Types of Dynamic Microphones

Judging by their numbers, dynamic microphones are the most popular type of microphone, and for a very good reason, they are cheap and very robust. The most recognisable are Shure dynamic microphones, Shure SM58 microphones are used principally as vocal microphones on stage and occasionally in the studio condenser microphones are usually used for vocal duties in the recording studio). Its sibling the Shure SM57 are used as drum microphones (particularly snare drums) and instrument microphones (usually guitar amplifiers) both in the studio and for Live work.

The dynamic microphone works like a speaker in reverse, think of the speaker cone as the diaphragm and the attached coil is in the magnetic housing. Instead of an alternating current being supplied to cause a magnetic field that attracts and repels the cone, the diaphragm acts as a generator of alternating current but at a much lower power than that necessary to power a speaker. (Some people have experimented using speakers as microphones but because the speaker cone is not very sensitive to the movement of air, it won't work very well.)

So as you can see the dynamic microphone requires no external power supply (the energy comes from the movement of air) and is virtually immune to distortion.

shure sm58 dynamic recording microphone

The Downsides of Dynamic Microphones

Dynamic microphones have two downsides, their poor high frequency response and a low output level. The former is caused by the relatively large mass of the diaphragm with its attached coil plus the effects of magnetic damping, and the latter is due to the small current that is produced.

These downsides of a dynamic microphone dictate its usage, it is used in situations where its typical upper limit of 15khz frequency response doesn't matter e.g. the human voice doesn't go up to 20khz (which is considered the upper limit of human hearing) and in close proximity to the sound source.

You wouldn't use a dynamic microphone for recording an orchestra since the frequencies exceed the microphone's capabilities and the low output would mean that in the quiet moments e.g. a harp solo you would need to add so much gain in the mixer that you would hear lots of hiss. High quality recording microphones needed in this situation would be condenser microphones.

Although not exactly a downside, another consideration is the physical size of the dynamic microphone capsule, this prevents it from being used where a very small size is important. Dynamic microphones are used a lot in radio microphones because they don’t require any power, so the batteries are used just for the transmitter, these can be headset microphones or handheld microphones.

Shure SM 57 Dynamic recording and live microphone

Other Popular Uses of Dynamic mics

They can be used as video microphones when plugged into the extermnal microphone input of the camera, where they can be used for a presenter and interviewee for instance, either in the form of clip microphones (sometimes called lapel microphones or lavalier microphones).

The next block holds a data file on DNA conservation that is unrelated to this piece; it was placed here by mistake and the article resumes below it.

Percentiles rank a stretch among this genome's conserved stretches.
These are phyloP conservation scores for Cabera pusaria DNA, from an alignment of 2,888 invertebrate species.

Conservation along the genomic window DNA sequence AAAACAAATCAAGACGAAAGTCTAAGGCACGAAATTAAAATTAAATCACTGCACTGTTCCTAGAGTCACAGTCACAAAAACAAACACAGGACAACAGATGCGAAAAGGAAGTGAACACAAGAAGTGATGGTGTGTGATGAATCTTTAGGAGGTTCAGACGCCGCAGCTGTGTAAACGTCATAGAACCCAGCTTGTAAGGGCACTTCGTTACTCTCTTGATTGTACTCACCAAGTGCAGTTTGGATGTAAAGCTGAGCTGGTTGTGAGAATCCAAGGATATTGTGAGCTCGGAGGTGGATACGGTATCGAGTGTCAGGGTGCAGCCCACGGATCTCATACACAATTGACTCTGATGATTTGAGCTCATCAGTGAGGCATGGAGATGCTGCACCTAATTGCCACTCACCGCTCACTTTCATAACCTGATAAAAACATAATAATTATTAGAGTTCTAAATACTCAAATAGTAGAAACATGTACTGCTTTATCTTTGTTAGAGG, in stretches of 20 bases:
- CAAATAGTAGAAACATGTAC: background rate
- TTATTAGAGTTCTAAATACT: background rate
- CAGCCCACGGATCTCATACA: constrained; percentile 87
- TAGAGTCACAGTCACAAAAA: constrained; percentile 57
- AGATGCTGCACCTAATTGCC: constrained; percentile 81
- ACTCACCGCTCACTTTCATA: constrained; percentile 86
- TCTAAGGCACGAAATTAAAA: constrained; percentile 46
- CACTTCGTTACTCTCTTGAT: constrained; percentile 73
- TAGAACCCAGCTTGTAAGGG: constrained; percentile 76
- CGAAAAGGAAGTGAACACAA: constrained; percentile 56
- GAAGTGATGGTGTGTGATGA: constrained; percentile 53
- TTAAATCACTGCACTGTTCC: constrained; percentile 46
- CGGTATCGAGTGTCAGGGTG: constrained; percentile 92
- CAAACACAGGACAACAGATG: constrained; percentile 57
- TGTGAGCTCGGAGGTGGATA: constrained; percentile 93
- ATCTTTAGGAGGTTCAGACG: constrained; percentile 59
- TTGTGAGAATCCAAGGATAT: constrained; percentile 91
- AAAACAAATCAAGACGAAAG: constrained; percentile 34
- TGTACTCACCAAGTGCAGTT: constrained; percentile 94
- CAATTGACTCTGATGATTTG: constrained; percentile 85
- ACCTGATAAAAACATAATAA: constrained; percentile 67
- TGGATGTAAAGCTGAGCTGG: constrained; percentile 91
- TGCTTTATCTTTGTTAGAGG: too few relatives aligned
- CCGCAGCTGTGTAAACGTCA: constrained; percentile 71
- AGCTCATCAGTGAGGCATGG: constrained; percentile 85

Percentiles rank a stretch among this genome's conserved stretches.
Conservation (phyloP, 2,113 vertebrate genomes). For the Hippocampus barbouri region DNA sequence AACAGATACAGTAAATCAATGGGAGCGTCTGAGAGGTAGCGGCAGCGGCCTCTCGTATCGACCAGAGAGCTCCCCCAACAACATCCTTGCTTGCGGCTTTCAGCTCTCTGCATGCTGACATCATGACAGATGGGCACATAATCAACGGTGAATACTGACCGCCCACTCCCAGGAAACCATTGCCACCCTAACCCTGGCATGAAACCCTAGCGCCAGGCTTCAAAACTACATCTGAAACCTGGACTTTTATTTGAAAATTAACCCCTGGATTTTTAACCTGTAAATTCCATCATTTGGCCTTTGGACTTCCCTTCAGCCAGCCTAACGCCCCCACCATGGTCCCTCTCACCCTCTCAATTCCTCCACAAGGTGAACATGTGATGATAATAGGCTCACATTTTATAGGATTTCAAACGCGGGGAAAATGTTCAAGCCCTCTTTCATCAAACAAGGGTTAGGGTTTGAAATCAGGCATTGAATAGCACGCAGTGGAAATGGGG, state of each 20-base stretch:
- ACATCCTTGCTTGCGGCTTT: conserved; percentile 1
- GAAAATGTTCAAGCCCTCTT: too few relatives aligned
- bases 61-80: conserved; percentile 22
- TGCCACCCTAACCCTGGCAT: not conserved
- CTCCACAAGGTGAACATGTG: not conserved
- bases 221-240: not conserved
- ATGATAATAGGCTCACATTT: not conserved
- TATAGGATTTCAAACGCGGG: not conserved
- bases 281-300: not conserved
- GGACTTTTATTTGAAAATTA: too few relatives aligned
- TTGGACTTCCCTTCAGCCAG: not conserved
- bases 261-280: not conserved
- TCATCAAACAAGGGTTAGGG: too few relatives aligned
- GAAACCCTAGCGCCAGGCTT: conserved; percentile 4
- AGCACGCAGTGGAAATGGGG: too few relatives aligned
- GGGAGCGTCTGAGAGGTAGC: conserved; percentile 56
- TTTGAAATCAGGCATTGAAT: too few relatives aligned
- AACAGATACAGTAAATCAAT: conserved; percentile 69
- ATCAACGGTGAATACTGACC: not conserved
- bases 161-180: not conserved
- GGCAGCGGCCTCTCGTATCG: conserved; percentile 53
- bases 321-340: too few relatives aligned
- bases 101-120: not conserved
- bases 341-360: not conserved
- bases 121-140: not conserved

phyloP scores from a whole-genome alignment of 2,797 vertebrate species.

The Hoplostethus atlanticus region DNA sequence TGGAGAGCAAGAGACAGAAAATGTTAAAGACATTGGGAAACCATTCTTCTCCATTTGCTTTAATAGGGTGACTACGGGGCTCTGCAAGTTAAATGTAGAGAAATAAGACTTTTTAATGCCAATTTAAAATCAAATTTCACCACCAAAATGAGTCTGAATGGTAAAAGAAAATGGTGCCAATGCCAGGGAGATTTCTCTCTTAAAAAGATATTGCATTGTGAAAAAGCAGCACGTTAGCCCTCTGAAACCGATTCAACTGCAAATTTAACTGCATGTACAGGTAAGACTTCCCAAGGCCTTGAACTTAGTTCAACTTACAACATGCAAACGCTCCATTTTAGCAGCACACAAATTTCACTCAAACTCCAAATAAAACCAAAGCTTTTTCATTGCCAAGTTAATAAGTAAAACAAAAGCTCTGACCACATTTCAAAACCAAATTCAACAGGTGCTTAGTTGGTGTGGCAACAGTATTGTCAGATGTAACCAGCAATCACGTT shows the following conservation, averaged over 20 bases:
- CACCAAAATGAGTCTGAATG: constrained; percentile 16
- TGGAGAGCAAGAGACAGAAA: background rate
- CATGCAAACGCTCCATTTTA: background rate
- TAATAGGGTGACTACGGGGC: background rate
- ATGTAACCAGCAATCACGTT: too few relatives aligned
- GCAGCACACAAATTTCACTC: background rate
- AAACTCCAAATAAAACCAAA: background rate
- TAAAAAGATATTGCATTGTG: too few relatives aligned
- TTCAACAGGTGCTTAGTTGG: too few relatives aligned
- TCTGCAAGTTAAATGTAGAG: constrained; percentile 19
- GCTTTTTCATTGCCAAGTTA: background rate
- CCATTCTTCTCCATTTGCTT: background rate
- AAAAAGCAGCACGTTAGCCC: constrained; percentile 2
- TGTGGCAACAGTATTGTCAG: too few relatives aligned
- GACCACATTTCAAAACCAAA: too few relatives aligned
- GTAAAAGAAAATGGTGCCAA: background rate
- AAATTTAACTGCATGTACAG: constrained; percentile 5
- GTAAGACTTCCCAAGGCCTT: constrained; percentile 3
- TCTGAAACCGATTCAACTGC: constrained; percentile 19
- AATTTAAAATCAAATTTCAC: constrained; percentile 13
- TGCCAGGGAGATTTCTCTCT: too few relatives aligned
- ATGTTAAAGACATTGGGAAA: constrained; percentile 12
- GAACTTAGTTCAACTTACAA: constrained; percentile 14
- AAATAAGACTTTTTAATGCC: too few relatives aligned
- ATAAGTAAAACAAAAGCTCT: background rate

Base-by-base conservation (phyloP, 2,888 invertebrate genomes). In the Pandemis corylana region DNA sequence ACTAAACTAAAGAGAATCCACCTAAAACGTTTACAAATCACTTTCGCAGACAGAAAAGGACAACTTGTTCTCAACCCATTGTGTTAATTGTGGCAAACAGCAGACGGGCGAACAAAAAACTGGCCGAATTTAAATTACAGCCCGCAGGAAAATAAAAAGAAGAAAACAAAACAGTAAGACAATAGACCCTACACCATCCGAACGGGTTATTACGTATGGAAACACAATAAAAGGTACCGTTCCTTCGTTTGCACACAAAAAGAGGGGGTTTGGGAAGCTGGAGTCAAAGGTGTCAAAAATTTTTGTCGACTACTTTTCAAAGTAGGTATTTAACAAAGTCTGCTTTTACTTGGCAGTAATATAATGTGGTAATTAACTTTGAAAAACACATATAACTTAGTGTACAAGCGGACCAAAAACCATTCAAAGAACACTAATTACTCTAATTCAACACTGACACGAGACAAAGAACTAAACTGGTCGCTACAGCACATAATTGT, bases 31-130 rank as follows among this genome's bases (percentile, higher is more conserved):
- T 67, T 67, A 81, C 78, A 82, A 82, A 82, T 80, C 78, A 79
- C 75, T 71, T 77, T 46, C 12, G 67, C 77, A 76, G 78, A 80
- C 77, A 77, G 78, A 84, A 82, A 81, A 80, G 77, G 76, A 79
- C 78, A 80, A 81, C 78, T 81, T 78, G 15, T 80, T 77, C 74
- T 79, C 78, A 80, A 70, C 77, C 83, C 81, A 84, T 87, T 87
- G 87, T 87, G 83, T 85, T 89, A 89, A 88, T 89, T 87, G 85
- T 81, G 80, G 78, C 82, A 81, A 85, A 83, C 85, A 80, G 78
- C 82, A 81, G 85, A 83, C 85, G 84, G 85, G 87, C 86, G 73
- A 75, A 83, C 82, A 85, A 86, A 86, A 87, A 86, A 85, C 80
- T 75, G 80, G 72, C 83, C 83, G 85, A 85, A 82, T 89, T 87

Because they are often used in a Live situation dynamic microphones are usually used in close proximity to the sound source and usually have a cardioid response to avoid ‘feedback’ or ‘howl round’, so the microphone’s bass response is rolled off progressively to compensate for the proximity effect (bass frequencies are accentuated the closer the microphone is to the source) and there is often a boost or presence peak at about 3khz to help singing and speech to be clearer through the P.A. system. This is why it isn’t advisable to use dynamic microphones as boom microphones or for recording general sounds since the sound would be bass-light and overly bright in the mid frequencies.

Dynamic microphones tend not to be used as computer microphones or usb microphones because they are prone to picking up interference from the powerful electro-magnetic fields in the monitor. Electret microphones are usually used in this case because they are cheap to produce and their power supply comes from the computer.

Dynamic Microphones - Summary

Cheap, robust and don’t require external power. Used as vocal microphones mostly in a Live situation, also as drum and instrument microphones (Studio and Live) where the highest frequency to be recorded isn’t typicallly above 15khz and desktop microphones at conferences. Wireless microphones (both handheld microphones and headset microphones) and external video microphones for speech recording, mostly as clip microphones. Not suitable as high quality recording microphones due to poor high frequency response and low output.

Dynamic microphones are not suitable as computer microphones or usb microphones due to susceptibility of electrical interference from the monitor.

Shure Dynamic microphones are the most common e.g. Shure SM58 microphones and they will serve you well, but try out other manufacturers microphones as well since each one has different attributes such as frequency response, polar response (cardioid, hypercardioid etc), immunity from handling and wind noise and more personal aspects such as colour and style.

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